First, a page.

“When I heard that, I sat and wept, and was in mourning for days, fasting and praying to the God of Heaven.” (Nehemia 1:4)
As ZAKA volunteer Moti Bukchin said the words of the Havdalah prayer that transitions the Jewish people from the fragrance of Shabbat into the mundane week – “Behold, God is my savior, I will trust God and not be afraid” – this past Saturday night, his thoughts were not on his children playing or the delicious food his wife had prepared for the holy day. Rather, his thoughts had drifted to a scene several kilometers away, to the heinous terror attack in the Samarian community of Halamish.
On Friday night, 19-year-old Omar al-Abed entered the Salomon family’s home and murdered 36-year-old Elad Salomon, 46-year-old Chaya Salomon and their 70-year-old father, Yosef Salomon. Yosef’s wife, 68-year-old Tova, was also stabbed and is presently listed in serious condition at Shaarei Tzedek hospital in Jerusalem. Elad’s wife rushed the children into a back room and locked the door, which the IDF says most likely saved them from being victims of the bloodbath.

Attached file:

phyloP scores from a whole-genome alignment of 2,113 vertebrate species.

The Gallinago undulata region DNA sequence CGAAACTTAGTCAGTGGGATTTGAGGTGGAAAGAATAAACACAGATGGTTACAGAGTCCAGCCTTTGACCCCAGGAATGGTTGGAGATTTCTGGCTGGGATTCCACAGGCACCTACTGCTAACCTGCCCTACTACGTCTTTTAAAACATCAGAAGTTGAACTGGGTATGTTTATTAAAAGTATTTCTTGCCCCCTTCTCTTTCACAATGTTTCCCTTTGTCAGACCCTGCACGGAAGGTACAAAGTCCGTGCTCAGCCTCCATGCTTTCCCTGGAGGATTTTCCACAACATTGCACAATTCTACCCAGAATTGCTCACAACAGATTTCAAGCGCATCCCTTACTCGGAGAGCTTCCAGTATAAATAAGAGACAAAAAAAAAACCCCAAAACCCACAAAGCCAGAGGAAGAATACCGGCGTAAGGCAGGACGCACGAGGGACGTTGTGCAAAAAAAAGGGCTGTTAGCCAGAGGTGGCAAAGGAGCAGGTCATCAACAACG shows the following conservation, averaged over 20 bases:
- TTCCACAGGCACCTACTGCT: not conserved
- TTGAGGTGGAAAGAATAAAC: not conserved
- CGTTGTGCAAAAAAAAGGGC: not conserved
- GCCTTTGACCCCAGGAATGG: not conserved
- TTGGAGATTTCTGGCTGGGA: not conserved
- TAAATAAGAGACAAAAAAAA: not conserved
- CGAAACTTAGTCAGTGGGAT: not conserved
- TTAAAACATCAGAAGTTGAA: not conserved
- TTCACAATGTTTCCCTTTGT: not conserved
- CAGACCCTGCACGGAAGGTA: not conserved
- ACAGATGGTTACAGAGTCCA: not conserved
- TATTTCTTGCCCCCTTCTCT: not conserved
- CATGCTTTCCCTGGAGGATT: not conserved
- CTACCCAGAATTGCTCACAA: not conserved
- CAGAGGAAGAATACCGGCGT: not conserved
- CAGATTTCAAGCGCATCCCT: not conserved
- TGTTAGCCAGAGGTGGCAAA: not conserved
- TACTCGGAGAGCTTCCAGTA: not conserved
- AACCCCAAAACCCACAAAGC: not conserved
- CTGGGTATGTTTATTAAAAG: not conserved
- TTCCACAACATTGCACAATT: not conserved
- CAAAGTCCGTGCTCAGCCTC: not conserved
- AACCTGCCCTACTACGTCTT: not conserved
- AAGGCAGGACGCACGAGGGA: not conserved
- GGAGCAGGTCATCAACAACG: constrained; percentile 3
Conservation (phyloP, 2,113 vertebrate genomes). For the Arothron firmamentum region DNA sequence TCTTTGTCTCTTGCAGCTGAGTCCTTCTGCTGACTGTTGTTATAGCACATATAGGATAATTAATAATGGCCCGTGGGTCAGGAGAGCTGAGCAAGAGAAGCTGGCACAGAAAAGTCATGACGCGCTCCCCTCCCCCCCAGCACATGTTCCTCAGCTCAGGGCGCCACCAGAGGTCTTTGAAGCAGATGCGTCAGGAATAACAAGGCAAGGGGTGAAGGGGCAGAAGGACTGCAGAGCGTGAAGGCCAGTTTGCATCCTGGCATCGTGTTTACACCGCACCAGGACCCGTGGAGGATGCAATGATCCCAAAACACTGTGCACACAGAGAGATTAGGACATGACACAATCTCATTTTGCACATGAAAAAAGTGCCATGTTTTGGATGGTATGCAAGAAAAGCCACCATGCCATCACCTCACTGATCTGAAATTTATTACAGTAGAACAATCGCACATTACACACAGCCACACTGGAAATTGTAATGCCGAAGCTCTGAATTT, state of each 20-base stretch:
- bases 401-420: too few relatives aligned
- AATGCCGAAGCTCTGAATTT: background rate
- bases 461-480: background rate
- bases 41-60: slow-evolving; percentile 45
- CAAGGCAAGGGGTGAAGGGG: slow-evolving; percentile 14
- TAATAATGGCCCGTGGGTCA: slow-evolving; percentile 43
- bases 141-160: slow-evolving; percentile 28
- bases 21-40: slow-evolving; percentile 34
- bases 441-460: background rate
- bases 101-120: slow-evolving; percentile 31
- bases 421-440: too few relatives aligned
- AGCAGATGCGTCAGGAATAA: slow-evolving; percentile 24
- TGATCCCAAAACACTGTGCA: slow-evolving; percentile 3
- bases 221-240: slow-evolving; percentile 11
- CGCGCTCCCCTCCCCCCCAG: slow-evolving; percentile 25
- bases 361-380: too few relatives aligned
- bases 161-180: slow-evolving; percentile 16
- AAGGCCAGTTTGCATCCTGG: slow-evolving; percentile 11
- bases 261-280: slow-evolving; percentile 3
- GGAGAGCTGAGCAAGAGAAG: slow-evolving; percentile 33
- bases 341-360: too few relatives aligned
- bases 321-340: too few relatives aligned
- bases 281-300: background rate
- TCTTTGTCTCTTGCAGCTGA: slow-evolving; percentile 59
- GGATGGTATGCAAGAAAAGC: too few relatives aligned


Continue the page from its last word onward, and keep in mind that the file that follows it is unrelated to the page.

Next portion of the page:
“I complete the Havdalah ceremony with the words, ‘Who separates between the holy and the profane; between the light and dark; between Israel and the other nations’,” said Bukchin, who joined other ZAKA volunteers to clean up the blood and other human remains at the scene of the crime.
ZAKA volunteers are not allowed to take care of blood remains on Shabbat, explained Mati Goldstein, chief officer of the ZAKA International Rescue Unit. As such, he walked into a very complicated and dark scene on Saturday night – the yet untouched home of the murders.